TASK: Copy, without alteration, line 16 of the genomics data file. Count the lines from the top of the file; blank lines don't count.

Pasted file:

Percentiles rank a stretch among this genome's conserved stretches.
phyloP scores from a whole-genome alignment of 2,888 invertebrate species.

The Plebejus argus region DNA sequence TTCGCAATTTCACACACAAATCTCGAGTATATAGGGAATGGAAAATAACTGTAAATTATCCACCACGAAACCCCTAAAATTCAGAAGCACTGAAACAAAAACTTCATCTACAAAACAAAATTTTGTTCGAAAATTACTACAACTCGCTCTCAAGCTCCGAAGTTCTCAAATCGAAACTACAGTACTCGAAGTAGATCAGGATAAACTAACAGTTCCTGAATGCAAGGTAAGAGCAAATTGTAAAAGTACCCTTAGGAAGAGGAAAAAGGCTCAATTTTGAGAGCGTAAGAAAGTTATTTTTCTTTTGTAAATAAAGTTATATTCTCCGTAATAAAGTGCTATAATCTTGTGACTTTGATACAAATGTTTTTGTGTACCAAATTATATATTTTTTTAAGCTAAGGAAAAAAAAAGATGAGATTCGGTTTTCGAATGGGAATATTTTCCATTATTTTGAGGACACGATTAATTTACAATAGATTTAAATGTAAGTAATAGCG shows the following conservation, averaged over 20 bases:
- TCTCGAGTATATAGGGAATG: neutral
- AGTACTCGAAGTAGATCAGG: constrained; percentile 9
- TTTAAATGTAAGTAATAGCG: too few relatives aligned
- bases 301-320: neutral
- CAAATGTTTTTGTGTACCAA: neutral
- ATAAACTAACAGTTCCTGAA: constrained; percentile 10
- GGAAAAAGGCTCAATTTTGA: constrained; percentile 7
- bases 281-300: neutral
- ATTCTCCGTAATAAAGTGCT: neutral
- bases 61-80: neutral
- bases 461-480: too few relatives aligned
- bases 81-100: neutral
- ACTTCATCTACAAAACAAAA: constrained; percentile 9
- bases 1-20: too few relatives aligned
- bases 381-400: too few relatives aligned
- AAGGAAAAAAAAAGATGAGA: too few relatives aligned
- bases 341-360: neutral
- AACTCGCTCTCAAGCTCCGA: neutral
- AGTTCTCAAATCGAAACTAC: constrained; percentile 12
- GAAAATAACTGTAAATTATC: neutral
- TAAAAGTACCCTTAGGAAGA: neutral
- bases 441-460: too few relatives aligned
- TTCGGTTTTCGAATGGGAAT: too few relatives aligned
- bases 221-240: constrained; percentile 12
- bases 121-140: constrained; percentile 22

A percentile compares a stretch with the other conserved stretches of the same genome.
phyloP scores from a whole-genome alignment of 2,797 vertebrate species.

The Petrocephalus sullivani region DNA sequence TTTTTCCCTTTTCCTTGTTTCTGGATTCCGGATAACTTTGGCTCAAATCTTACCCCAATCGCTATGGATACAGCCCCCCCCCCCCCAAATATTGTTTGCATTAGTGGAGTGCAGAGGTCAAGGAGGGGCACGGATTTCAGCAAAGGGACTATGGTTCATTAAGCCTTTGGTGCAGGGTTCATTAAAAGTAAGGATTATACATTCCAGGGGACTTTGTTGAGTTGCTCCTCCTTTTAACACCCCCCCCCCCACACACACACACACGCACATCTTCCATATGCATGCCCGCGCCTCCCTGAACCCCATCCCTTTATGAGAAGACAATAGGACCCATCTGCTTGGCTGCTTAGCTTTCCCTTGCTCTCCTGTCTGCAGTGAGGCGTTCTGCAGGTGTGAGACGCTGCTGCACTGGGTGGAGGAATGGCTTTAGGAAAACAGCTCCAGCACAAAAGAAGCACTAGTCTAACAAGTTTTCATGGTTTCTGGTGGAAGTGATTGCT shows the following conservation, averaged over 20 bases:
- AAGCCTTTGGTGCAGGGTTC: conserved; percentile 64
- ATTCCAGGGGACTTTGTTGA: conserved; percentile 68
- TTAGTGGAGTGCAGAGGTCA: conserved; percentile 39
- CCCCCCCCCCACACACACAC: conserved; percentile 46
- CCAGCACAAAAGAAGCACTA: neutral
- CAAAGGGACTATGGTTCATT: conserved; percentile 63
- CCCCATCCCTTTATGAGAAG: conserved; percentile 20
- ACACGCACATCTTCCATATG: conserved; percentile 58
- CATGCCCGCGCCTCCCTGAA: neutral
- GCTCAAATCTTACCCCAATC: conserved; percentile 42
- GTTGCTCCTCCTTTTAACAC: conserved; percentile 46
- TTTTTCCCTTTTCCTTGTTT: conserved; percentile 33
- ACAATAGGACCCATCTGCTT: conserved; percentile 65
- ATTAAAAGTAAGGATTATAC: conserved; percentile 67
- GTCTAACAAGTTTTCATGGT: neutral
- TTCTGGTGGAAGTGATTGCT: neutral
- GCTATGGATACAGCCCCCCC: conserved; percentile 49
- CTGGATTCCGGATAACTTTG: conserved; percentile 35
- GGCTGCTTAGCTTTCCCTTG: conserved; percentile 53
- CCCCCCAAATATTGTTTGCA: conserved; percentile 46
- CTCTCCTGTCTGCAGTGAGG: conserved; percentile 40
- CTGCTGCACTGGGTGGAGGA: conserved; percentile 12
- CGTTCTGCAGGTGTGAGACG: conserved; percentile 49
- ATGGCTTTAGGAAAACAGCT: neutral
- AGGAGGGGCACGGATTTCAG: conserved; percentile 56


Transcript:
- ACTTCATCTACAAAACAAAA: constrained; percentile 9